I’ve just reached my first five year milestone: to get a book deal with one of the big five publishers. I’ve just signed a two book deal with Ace/Roc for two standalone science-fiction novels and I am absolutely thrilled.
As for the next five years… well, I’d like to have several more Split Worlds novels published as it’s pretty crowded in my head and they need to go somewhere. I want to branch out into another genre but I’m not ready to talk about that yet. I want to write more science-fiction. I’d love to feel more financially secure but that’s pretty unlikely, given the nature of creative work.
You know, what I really would like to have in 5 years is more books under my belt and for them to have found people who love to read them. Of course, like every other author, I would love to have one of my books optioned for film or TV, but that’s such a lottery it’s very much in the “that would be fabulous” day dream box, rather than career milestone.
7. If this was your last interview ever, what would you really want to say?
Hmm, that’s a tricky question. There are things I’d like to say if it was my last day on Earth, but not necessarily my last interview. I guess I would just beg writers who are constantly searching for that secret to writing a book and getting a deal to stop doing that and just focus on writing as much as possible and reading as much as possible (and not talk about the story in your head with anybody, otherwise the desire to tell it evaporates before you reach the page).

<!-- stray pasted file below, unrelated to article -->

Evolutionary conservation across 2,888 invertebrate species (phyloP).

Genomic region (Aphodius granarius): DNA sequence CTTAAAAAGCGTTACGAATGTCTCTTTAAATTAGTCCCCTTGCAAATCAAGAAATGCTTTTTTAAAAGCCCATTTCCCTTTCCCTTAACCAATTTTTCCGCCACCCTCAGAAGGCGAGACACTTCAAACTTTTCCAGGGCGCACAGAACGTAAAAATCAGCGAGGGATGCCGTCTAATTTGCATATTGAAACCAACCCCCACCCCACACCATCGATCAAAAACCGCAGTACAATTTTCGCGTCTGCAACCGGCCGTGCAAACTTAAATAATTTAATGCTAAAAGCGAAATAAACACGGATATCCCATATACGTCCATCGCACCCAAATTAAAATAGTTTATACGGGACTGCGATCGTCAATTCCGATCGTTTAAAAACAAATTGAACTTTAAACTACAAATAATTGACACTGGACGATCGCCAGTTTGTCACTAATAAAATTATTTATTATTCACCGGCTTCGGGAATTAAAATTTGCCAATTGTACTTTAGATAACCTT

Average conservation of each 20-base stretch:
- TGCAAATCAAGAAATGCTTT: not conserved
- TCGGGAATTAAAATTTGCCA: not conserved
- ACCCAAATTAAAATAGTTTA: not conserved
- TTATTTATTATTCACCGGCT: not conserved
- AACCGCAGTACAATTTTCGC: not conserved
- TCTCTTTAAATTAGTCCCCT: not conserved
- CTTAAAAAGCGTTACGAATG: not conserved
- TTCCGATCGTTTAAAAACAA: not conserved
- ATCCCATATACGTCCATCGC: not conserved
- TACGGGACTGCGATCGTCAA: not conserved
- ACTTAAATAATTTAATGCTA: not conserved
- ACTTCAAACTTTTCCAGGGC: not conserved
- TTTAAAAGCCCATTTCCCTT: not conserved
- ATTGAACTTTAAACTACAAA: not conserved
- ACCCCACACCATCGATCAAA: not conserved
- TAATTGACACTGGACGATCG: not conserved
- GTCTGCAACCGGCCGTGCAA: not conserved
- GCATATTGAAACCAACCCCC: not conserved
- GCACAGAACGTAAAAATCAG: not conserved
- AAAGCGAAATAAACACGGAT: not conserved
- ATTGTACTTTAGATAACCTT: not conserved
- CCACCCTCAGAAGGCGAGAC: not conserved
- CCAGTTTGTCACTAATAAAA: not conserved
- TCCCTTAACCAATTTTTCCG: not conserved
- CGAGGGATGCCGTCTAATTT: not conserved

All any writer of any level of success can do is talk about what worked for them and it won’t necessarily be what works for anyone else. I really do believe that you just have to figure out how to write the most productively, and the best you can, by yourself.
Back when I was desperate to be published it felt like I was banging my head against the biggest, most unfair iron gates in the world. Like everyone with a book deal must have done something and then just wouldn’t share it with anyone else. It’s not like that. I promise. It’s just hard work and a tiny bit of luck.
Emma Newman writes dark short stories and science fiction and urban fantasy novels. ‘Between Two Thorns’, the first book in Emma’s Split Worlds urban fantasy series, was shortlisted for the BFS Best Novel and Best Newcomer awards. Emma’s next book, Planetfall, will be a standalone science fiction novel published by Ace/Roc in November. Emma is a professional audiobook narrator and also co-writes and hosts the Hugo-nominated podcast ‘Tea and Jeopardy’ which involves tea, cake, mild peril and singing chickens. Her hobbies include dressmaking and playing RPGs. She blogs at www.enewman.co.uk.
Please leave your thoughts and questions for Emma in the comments section below!